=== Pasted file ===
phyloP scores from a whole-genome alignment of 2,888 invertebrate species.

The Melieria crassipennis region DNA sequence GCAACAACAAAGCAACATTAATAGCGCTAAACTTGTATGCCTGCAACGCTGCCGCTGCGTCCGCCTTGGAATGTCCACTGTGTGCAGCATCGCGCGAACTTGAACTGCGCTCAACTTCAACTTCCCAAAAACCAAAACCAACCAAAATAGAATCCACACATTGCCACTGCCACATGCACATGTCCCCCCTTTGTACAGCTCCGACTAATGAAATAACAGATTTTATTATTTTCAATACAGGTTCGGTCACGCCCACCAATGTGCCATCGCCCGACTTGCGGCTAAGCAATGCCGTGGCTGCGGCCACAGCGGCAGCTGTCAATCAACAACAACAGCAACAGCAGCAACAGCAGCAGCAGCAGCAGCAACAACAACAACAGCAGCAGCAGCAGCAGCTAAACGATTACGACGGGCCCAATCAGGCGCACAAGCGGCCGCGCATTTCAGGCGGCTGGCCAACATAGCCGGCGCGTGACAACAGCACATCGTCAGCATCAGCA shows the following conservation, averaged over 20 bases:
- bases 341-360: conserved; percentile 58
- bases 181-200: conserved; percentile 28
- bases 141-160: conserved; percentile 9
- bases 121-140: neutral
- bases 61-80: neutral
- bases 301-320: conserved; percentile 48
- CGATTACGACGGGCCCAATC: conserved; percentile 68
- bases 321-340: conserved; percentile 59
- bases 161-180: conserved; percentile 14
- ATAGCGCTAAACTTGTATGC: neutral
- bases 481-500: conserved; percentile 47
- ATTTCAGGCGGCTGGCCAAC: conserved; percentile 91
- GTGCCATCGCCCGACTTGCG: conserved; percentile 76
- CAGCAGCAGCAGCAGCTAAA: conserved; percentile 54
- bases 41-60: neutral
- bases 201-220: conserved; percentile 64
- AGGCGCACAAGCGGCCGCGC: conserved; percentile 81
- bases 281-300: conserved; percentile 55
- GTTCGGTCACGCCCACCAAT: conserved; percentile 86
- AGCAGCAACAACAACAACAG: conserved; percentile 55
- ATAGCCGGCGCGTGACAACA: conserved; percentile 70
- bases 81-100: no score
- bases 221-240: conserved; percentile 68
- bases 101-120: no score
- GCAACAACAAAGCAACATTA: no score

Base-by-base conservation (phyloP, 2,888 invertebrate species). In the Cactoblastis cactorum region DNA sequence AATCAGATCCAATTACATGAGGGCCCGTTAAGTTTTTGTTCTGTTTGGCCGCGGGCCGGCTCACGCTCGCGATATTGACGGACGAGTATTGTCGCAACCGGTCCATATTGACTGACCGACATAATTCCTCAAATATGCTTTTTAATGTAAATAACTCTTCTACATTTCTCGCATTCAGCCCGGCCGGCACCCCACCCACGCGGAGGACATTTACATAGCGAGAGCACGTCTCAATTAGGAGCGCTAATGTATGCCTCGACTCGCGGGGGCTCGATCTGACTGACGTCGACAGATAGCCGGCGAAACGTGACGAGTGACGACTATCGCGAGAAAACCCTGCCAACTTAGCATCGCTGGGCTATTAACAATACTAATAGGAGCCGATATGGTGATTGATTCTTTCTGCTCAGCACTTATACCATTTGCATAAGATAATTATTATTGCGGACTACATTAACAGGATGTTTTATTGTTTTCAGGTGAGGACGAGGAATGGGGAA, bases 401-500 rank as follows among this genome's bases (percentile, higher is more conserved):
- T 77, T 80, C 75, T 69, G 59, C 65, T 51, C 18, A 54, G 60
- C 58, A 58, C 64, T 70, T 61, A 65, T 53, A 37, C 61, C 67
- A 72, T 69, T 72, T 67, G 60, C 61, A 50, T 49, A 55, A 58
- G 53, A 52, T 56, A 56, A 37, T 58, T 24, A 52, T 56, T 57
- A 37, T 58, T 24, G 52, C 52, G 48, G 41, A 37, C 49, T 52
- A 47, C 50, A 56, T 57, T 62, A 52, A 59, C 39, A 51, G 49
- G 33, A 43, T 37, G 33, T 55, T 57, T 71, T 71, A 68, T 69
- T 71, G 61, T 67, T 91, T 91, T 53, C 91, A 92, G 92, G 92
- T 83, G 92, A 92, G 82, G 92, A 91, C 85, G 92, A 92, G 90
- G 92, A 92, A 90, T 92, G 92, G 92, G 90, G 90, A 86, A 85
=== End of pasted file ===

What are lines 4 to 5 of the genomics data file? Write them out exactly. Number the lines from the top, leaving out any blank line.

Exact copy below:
- bases 181-200: conserved; percentile 28
- bases 141-160: conserved; percentile 9